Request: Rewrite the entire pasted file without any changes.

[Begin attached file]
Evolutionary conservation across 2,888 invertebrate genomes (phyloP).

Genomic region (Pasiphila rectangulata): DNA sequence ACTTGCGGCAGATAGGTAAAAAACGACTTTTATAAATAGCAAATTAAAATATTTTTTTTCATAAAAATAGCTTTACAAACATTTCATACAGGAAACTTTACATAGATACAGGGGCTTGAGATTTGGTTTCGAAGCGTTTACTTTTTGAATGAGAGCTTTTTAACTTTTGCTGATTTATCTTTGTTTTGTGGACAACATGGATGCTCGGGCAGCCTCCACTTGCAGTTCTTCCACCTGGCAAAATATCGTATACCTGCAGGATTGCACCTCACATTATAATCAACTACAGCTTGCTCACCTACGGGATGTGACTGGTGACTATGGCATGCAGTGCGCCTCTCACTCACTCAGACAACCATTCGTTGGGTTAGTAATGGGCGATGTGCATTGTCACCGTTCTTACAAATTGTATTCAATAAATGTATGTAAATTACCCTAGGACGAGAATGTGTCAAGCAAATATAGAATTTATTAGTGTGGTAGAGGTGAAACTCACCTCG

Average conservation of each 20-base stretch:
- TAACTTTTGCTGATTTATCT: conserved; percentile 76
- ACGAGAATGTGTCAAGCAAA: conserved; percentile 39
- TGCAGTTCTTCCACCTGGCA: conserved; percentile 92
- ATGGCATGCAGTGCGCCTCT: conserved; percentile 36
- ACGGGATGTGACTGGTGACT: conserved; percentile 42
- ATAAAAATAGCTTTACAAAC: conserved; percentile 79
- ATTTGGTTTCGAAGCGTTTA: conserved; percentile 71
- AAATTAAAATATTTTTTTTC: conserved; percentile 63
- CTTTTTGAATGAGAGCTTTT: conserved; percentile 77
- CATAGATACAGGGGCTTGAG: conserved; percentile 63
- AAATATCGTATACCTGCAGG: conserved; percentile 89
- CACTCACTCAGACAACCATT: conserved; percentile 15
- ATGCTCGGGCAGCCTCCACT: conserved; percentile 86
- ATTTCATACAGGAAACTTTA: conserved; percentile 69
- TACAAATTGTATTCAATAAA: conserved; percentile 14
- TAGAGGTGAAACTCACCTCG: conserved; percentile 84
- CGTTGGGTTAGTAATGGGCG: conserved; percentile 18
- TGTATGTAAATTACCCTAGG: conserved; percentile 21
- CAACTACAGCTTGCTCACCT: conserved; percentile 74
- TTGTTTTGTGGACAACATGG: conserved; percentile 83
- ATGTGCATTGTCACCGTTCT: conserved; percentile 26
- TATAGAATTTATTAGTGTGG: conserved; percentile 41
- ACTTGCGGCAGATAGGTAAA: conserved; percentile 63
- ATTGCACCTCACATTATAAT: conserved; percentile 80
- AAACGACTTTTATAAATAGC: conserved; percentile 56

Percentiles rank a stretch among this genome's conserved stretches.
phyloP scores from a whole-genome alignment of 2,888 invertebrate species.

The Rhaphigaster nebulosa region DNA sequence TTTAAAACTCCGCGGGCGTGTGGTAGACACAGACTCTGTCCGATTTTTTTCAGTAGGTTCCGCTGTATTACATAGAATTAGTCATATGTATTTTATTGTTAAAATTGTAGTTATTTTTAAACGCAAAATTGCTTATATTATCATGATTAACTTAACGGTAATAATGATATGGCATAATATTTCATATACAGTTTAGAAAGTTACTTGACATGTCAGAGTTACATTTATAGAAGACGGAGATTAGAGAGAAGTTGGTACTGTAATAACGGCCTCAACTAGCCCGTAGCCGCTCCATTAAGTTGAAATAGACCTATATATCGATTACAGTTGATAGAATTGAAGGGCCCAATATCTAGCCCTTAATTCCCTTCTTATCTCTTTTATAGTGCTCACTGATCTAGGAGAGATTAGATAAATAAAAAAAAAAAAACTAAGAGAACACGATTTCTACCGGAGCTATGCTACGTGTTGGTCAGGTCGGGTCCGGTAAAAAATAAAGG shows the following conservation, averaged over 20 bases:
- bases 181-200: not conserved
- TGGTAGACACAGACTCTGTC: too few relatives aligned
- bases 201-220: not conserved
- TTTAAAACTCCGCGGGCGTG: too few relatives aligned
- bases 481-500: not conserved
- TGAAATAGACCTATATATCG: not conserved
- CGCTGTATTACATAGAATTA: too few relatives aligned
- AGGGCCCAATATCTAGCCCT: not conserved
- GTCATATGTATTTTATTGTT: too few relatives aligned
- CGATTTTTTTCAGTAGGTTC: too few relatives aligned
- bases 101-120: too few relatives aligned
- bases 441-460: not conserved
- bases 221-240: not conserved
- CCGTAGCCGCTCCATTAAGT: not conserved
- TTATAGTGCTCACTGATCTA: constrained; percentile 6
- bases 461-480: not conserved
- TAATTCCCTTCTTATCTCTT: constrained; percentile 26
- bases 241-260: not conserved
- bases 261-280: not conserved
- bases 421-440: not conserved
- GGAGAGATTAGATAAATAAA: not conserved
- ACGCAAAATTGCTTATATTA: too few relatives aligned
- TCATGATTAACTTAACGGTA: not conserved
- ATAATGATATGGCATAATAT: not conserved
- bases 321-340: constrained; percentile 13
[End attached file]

Evolutionary conservation across 2,888 invertebrate genomes (phyloP).

Genomic region (Pasiphila rectangulata): DNA sequence ACTTGCGGCAGATAGGTAAAAAACGACTTTTATAAATAGCAAATTAAAATATTTTTTTTCATAAAAATAGCTTTACAAACATTTCATACAGGAAACTTTACATAGATACAGGGGCTTGAGATTTGGTTTCGAAGCGTTTACTTTTTGAATGAGAGCTTTTTAACTTTTGCTGATTTATCTTTGTTTTGTGGACAACATGGATGCTCGGGCAGCCTCCACTTGCAGTTCTTCCACCTGGCAAAATATCGTATACCTGCAGGATTGCACCTCACATTATAATCAACTACAGCTTGCTCACCTACGGGATGTGACTGGTGACTATGGCATGCAGTGCGCCTCTCACTCACTCAGACAACCATTCGTTGGGTTAGTAATGGGCGATGTGCATTGTCACCGTTCTTACAAATTGTATTCAATAAATGTATGTAAATTACCCTAGGACGAGAATGTGTCAAGCAAATATAGAATTTATTAGTGTGGTAGAGGTGAAACTCACCTCG

Average conservation of each 20-base stretch:
- TAACTTTTGCTGATTTATCT: conserved; percentile 76
- ACGAGAATGTGTCAAGCAAA: conserved; percentile 39
- TGCAGTTCTTCCACCTGGCA: conserved; percentile 92
- ATGGCATGCAGTGCGCCTCT: conserved; percentile 36
- ACGGGATGTGACTGGTGACT: conserved; percentile 42
- ATAAAAATAGCTTTACAAAC: conserved; percentile 79
- ATTTGGTTTCGAAGCGTTTA: conserved; percentile 71
- AAATTAAAATATTTTTTTTC: conserved; percentile 63
- CTTTTTGAATGAGAGCTTTT: conserved; percentile 77
- CATAGATACAGGGGCTTGAG: conserved; percentile 63
- AAATATCGTATACCTGCAGG: conserved; percentile 89
- CACTCACTCAGACAACCATT: conserved; percentile 15
- ATGCTCGGGCAGCCTCCACT: conserved; percentile 86
- ATTTCATACAGGAAACTTTA: conserved; percentile 69
- TACAAATTGTATTCAATAAA: conserved; percentile 14
- TAGAGGTGAAACTCACCTCG: conserved; percentile 84
- CGTTGGGTTAGTAATGGGCG: conserved; percentile 18
- TGTATGTAAATTACCCTAGG: conserved; percentile 21
- CAACTACAGCTTGCTCACCT: conserved; percentile 74
- TTGTTTTGTGGACAACATGG: conserved; percentile 83
- ATGTGCATTGTCACCGTTCT: conserved; percentile 26
- TATAGAATTTATTAGTGTGG: conserved; percentile 41
- ACTTGCGGCAGATAGGTAAA: conserved; percentile 63
- ATTGCACCTCACATTATAAT: conserved; percentile 80
- AAACGACTTTTATAAATAGC: conserved; percentile 56

Percentiles rank a stretch among this genome's conserved stretches.
phyloP scores from a whole-genome alignment of 2,888 invertebrate species.

The Rhaphigaster nebulosa region DNA sequence TTTAAAACTCCGCGGGCGTGTGGTAGACACAGACTCTGTCCGATTTTTTTCAGTAGGTTCCGCTGTATTACATAGAATTAGTCATATGTATTTTATTGTTAAAATTGTAGTTATTTTTAAACGCAAAATTGCTTATATTATCATGATTAACTTAACGGTAATAATGATATGGCATAATATTTCATATACAGTTTAGAAAGTTACTTGACATGTCAGAGTTACATTTATAGAAGACGGAGATTAGAGAGAAGTTGGTACTGTAATAACGGCCTCAACTAGCCCGTAGCCGCTCCATTAAGTTGAAATAGACCTATATATCGATTACAGTTGATAGAATTGAAGGGCCCAATATCTAGCCCTTAATTCCCTTCTTATCTCTTTTATAGTGCTCACTGATCTAGGAGAGATTAGATAAATAAAAAAAAAAAAACTAAGAGAACACGATTTCTACCGGAGCTATGCTACGTGTTGGTCAGGTCGGGTCCGGTAAAAAATAAAGG shows the following conservation, averaged over 20 bases:
- bases 181-200: not conserved
- TGGTAGACACAGACTCTGTC: too few relatives aligned
- bases 201-220: not conserved
- TTTAAAACTCCGCGGGCGTG: too few relatives aligned
- bases 481-500: not conserved
- TGAAATAGACCTATATATCG: not conserved
- CGCTGTATTACATAGAATTA: too few relatives aligned
- AGGGCCCAATATCTAGCCCT: not conserved
- GTCATATGTATTTTATTGTT: too few relatives aligned
- CGATTTTTTTCAGTAGGTTC: too few relatives aligned
- bases 101-120: too few relatives aligned
- bases 441-460: not conserved
- bases 221-240: not conserved
- CCGTAGCCGCTCCATTAAGT: not conserved
- TTATAGTGCTCACTGATCTA: constrained; percentile 6
- bases 461-480: not conserved
- TAATTCCCTTCTTATCTCTT: constrained; percentile 26
- bases 241-260: not conserved
- bases 261-280: not conserved
- bases 421-440: not conserved
- GGAGAGATTAGATAAATAAA: not conserved
- ACGCAAAATTGCTTATATTA: too few relatives aligned
- TCATGATTAACTTAACGGTA: not conserved
- ATAATGATATGGCATAATAT: not conserved
- bases 321-340: constrained; percentile 13